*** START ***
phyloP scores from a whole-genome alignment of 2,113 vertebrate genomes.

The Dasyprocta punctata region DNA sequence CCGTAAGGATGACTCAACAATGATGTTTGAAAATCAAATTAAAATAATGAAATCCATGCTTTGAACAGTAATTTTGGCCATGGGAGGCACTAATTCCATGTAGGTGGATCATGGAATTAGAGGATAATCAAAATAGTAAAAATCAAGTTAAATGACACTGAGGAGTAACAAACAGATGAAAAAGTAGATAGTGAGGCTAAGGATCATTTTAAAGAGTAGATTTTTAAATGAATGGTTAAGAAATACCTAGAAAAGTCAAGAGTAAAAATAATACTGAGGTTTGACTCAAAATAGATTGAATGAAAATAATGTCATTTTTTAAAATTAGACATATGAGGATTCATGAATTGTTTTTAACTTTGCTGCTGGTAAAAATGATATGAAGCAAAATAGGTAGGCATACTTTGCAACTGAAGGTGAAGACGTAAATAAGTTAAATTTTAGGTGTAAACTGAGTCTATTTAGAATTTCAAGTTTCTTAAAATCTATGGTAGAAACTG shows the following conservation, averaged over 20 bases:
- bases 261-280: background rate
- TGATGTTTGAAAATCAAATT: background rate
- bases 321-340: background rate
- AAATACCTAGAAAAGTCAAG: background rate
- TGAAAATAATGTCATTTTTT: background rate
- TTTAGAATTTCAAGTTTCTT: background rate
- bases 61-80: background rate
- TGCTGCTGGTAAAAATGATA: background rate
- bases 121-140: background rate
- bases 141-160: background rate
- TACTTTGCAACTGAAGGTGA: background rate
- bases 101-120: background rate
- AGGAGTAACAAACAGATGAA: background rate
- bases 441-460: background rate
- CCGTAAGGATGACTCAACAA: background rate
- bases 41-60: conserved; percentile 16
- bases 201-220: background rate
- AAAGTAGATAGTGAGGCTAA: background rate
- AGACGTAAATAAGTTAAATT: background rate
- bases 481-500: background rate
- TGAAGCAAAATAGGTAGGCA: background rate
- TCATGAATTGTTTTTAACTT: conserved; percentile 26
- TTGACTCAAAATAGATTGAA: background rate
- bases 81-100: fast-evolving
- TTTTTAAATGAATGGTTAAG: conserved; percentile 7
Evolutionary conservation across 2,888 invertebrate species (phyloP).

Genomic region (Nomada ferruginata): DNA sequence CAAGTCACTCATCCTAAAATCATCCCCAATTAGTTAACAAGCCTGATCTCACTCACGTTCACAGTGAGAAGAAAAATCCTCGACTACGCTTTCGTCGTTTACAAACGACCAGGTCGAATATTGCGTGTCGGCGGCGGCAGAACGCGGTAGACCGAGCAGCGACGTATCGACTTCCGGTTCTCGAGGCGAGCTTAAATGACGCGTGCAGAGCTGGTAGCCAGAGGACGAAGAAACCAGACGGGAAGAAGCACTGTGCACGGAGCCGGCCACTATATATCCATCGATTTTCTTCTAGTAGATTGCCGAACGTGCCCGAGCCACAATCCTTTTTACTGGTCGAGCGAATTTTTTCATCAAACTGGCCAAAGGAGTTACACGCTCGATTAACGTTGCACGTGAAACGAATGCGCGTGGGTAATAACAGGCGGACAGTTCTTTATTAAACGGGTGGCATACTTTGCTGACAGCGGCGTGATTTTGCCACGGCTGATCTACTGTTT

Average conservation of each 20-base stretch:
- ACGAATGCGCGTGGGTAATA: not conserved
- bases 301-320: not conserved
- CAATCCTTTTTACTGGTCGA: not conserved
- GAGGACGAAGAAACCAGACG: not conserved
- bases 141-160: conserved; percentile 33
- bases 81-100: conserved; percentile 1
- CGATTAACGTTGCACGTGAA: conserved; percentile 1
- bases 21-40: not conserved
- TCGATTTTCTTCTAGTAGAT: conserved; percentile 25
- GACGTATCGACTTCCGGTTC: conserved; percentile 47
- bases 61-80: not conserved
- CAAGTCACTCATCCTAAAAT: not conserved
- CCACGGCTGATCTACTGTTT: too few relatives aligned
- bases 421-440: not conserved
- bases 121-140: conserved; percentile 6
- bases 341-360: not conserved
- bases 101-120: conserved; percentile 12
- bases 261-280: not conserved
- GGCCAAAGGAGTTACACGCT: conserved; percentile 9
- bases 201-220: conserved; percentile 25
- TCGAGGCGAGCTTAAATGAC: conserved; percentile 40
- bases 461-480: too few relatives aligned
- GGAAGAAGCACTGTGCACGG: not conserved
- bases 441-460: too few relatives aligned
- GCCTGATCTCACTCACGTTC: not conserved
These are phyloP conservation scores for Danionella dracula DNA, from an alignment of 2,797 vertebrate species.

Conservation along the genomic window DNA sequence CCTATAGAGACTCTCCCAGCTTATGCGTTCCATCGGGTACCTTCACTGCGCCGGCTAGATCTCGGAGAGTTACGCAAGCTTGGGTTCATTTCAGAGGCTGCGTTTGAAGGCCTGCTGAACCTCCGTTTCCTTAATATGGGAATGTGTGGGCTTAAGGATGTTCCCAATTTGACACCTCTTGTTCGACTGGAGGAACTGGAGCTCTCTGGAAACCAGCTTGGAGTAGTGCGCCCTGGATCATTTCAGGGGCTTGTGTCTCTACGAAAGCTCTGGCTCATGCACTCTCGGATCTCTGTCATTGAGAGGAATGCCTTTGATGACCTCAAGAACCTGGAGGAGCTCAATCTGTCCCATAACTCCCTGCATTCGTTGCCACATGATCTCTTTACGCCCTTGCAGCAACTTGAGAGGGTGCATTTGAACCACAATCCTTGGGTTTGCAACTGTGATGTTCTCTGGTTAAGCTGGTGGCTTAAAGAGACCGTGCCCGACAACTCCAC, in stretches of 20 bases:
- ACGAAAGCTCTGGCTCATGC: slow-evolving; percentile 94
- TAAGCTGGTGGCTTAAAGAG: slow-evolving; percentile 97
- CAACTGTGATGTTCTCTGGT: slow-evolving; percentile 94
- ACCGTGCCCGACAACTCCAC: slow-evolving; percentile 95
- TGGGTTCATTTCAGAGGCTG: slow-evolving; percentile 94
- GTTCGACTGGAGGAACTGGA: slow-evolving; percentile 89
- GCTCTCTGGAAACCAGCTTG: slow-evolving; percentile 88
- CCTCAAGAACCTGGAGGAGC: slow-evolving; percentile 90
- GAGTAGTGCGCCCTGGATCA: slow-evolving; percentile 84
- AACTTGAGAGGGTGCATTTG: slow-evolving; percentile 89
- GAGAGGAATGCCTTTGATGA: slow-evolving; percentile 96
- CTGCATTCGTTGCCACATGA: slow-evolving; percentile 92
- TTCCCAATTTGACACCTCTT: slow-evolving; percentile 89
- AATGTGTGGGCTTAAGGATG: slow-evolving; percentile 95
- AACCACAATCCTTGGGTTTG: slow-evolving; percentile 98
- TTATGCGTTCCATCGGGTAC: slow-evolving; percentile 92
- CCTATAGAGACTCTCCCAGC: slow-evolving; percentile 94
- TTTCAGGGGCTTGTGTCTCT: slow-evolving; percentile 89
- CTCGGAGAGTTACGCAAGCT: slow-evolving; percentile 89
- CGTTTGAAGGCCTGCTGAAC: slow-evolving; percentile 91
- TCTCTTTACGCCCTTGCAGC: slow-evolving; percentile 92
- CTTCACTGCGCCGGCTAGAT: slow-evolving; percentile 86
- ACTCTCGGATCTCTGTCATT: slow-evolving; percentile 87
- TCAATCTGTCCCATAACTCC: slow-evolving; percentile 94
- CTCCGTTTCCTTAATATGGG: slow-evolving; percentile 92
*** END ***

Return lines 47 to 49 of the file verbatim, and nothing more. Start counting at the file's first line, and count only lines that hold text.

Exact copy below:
- bases 101-120: conserved; percentile 12
- bases 261-280: not conserved
- GGCCAAAGGAGTTACACGCT: conserved; percentile 9